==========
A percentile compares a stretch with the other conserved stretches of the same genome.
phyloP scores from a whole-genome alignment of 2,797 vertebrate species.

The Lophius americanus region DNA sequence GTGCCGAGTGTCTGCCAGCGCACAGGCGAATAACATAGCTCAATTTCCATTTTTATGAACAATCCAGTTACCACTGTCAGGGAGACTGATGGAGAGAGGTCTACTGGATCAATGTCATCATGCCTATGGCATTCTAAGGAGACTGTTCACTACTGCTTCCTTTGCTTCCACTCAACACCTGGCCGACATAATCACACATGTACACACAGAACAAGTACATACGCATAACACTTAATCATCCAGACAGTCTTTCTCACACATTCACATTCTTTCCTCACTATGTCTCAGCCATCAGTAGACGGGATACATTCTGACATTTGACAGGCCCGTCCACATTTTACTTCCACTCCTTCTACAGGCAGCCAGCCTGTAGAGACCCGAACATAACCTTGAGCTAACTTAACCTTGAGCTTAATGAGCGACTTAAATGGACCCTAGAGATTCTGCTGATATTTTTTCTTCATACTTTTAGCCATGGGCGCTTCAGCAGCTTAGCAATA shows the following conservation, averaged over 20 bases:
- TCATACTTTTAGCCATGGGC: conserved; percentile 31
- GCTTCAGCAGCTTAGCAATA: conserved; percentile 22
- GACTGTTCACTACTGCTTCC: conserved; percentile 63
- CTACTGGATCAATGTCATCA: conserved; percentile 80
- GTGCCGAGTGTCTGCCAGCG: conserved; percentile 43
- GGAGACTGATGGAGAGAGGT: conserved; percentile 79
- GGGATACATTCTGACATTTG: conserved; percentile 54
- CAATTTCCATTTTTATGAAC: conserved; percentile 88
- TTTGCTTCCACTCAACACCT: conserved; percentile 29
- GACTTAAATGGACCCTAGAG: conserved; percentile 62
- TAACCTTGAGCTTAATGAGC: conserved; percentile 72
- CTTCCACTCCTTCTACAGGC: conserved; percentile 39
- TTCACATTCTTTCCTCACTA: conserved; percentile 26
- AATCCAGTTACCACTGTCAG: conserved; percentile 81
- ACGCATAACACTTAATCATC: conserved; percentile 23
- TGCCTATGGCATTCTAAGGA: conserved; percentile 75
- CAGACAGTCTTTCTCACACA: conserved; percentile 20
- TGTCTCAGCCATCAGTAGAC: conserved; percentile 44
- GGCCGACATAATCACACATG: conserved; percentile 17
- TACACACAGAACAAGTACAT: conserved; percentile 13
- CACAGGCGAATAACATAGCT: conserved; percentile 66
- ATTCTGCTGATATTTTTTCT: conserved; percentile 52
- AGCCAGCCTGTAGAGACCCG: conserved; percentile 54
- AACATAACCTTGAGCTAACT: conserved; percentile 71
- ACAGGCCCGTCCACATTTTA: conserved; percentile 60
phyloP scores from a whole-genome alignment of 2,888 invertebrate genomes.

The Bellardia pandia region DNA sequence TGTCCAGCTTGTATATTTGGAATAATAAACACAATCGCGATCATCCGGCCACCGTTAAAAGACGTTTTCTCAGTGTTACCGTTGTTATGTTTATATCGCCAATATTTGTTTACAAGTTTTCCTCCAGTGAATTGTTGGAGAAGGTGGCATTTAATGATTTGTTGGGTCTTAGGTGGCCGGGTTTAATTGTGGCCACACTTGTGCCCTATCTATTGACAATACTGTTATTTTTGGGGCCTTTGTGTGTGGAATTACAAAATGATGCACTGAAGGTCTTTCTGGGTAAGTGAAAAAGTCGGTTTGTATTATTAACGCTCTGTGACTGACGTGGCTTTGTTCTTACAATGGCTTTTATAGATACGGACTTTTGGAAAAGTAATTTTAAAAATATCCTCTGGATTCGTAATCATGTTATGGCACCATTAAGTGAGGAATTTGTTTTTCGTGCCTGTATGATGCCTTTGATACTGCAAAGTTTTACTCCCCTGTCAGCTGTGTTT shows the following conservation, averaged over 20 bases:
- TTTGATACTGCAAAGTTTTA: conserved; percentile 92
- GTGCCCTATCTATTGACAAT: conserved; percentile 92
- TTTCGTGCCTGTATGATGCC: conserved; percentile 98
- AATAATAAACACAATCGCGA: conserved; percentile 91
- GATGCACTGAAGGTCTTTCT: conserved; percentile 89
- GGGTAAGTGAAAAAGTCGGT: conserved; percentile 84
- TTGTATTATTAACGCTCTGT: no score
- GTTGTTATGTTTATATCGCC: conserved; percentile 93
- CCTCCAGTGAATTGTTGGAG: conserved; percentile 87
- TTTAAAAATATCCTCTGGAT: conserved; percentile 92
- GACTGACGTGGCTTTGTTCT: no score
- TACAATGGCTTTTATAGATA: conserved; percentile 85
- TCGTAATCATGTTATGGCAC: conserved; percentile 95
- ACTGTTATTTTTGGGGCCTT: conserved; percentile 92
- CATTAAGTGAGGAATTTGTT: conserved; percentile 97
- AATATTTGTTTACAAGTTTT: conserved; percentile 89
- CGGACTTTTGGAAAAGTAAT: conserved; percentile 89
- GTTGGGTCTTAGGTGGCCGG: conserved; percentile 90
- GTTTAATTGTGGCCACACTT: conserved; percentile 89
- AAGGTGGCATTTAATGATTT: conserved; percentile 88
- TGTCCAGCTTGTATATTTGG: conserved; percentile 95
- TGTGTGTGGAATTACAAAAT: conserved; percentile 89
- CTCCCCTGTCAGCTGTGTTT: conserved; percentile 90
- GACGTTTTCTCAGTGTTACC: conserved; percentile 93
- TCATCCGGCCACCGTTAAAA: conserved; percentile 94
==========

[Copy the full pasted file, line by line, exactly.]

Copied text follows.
A percentile compares a stretch with the other conserved stretches of the same genome.
phyloP scores from a whole-genome alignment of 2,797 vertebrate species.

The Lophius americanus region DNA sequence GTGCCGAGTGTCTGCCAGCGCACAGGCGAATAACATAGCTCAATTTCCATTTTTATGAACAATCCAGTTACCACTGTCAGGGAGACTGATGGAGAGAGGTCTACTGGATCAATGTCATCATGCCTATGGCATTCTAAGGAGACTGTTCACTACTGCTTCCTTTGCTTCCACTCAACACCTGGCCGACATAATCACACATGTACACACAGAACAAGTACATACGCATAACACTTAATCATCCAGACAGTCTTTCTCACACATTCACATTCTTTCCTCACTATGTCTCAGCCATCAGTAGACGGGATACATTCTGACATTTGACAGGCCCGTCCACATTTTACTTCCACTCCTTCTACAGGCAGCCAGCCTGTAGAGACCCGAACATAACCTTGAGCTAACTTAACCTTGAGCTTAATGAGCGACTTAAATGGACCCTAGAGATTCTGCTGATATTTTTTCTTCATACTTTTAGCCATGGGCGCTTCAGCAGCTTAGCAATA shows the following conservation, averaged over 20 bases:
- TCATACTTTTAGCCATGGGC: conserved; percentile 31
- GCTTCAGCAGCTTAGCAATA: conserved; percentile 22
- GACTGTTCACTACTGCTTCC: conserved; percentile 63
- CTACTGGATCAATGTCATCA: conserved; percentile 80
- GTGCCGAGTGTCTGCCAGCG: conserved; percentile 43
- GGAGACTGATGGAGAGAGGT: conserved; percentile 79
- GGGATACATTCTGACATTTG: conserved; percentile 54
- CAATTTCCATTTTTATGAAC: conserved; percentile 88
- TTTGCTTCCACTCAACACCT: conserved; percentile 29
- GACTTAAATGGACCCTAGAG: conserved; percentile 62
- TAACCTTGAGCTTAATGAGC: conserved; percentile 72
- CTTCCACTCCTTCTACAGGC: conserved; percentile 39
- TTCACATTCTTTCCTCACTA: conserved; percentile 26
- AATCCAGTTACCACTGTCAG: conserved; percentile 81
- ACGCATAACACTTAATCATC: conserved; percentile 23
- TGCCTATGGCATTCTAAGGA: conserved; percentile 75
- CAGACAGTCTTTCTCACACA: conserved; percentile 20
- TGTCTCAGCCATCAGTAGAC: conserved; percentile 44
- GGCCGACATAATCACACATG: conserved; percentile 17
- TACACACAGAACAAGTACAT: conserved; percentile 13
- CACAGGCGAATAACATAGCT: conserved; percentile 66
- ATTCTGCTGATATTTTTTCT: conserved; percentile 52
- AGCCAGCCTGTAGAGACCCG: conserved; percentile 54
- AACATAACCTTGAGCTAACT: conserved; percentile 71
- ACAGGCCCGTCCACATTTTA: conserved; percentile 60
phyloP scores from a whole-genome alignment of 2,888 invertebrate genomes.

The Bellardia pandia region DNA sequence TGTCCAGCTTGTATATTTGGAATAATAAACACAATCGCGATCATCCGGCCACCGTTAAAAGACGTTTTCTCAGTGTTACCGTTGTTATGTTTATATCGCCAATATTTGTTTACAAGTTTTCCTCCAGTGAATTGTTGGAGAAGGTGGCATTTAATGATTTGTTGGGTCTTAGGTGGCCGGGTTTAATTGTGGCCACACTTGTGCCCTATCTATTGACAATACTGTTATTTTTGGGGCCTTTGTGTGTGGAATTACAAAATGATGCACTGAAGGTCTTTCTGGGTAAGTGAAAAAGTCGGTTTGTATTATTAACGCTCTGTGACTGACGTGGCTTTGTTCTTACAATGGCTTTTATAGATACGGACTTTTGGAAAAGTAATTTTAAAAATATCCTCTGGATTCGTAATCATGTTATGGCACCATTAAGTGAGGAATTTGTTTTTCGTGCCTGTATGATGCCTTTGATACTGCAAAGTTTTACTCCCCTGTCAGCTGTGTTT shows the following conservation, averaged over 20 bases:
- TTTGATACTGCAAAGTTTTA: conserved; percentile 92
- GTGCCCTATCTATTGACAAT: conserved; percentile 92
- TTTCGTGCCTGTATGATGCC: conserved; percentile 98
- AATAATAAACACAATCGCGA: conserved; percentile 91
- GATGCACTGAAGGTCTTTCT: conserved; percentile 89
- GGGTAAGTGAAAAAGTCGGT: conserved; percentile 84
- TTGTATTATTAACGCTCTGT: no score
- GTTGTTATGTTTATATCGCC: conserved; percentile 93
- CCTCCAGTGAATTGTTGGAG: conserved; percentile 87
- TTTAAAAATATCCTCTGGAT: conserved; percentile 92
- GACTGACGTGGCTTTGTTCT: no score
- TACAATGGCTTTTATAGATA: conserved; percentile 85
- TCGTAATCATGTTATGGCAC: conserved; percentile 95
- ACTGTTATTTTTGGGGCCTT: conserved; percentile 92
- CATTAAGTGAGGAATTTGTT: conserved; percentile 97
- AATATTTGTTTACAAGTTTT: conserved; percentile 89
- CGGACTTTTGGAAAAGTAAT: conserved; percentile 89
- GTTGGGTCTTAGGTGGCCGG: conserved; percentile 90
- GTTTAATTGTGGCCACACTT: conserved; percentile 89
- AAGGTGGCATTTAATGATTT: conserved; percentile 88
- TGTCCAGCTTGTATATTTGG: conserved; percentile 95
- TGTGTGTGGAATTACAAAAT: conserved; percentile 89
- CTCCCCTGTCAGCTGTGTTT: conserved; percentile 90
- GACGTTTTCTCAGTGTTACC: conserved; percentile 93
- TCATCCGGCCACCGTTAAAA: conserved; percentile 94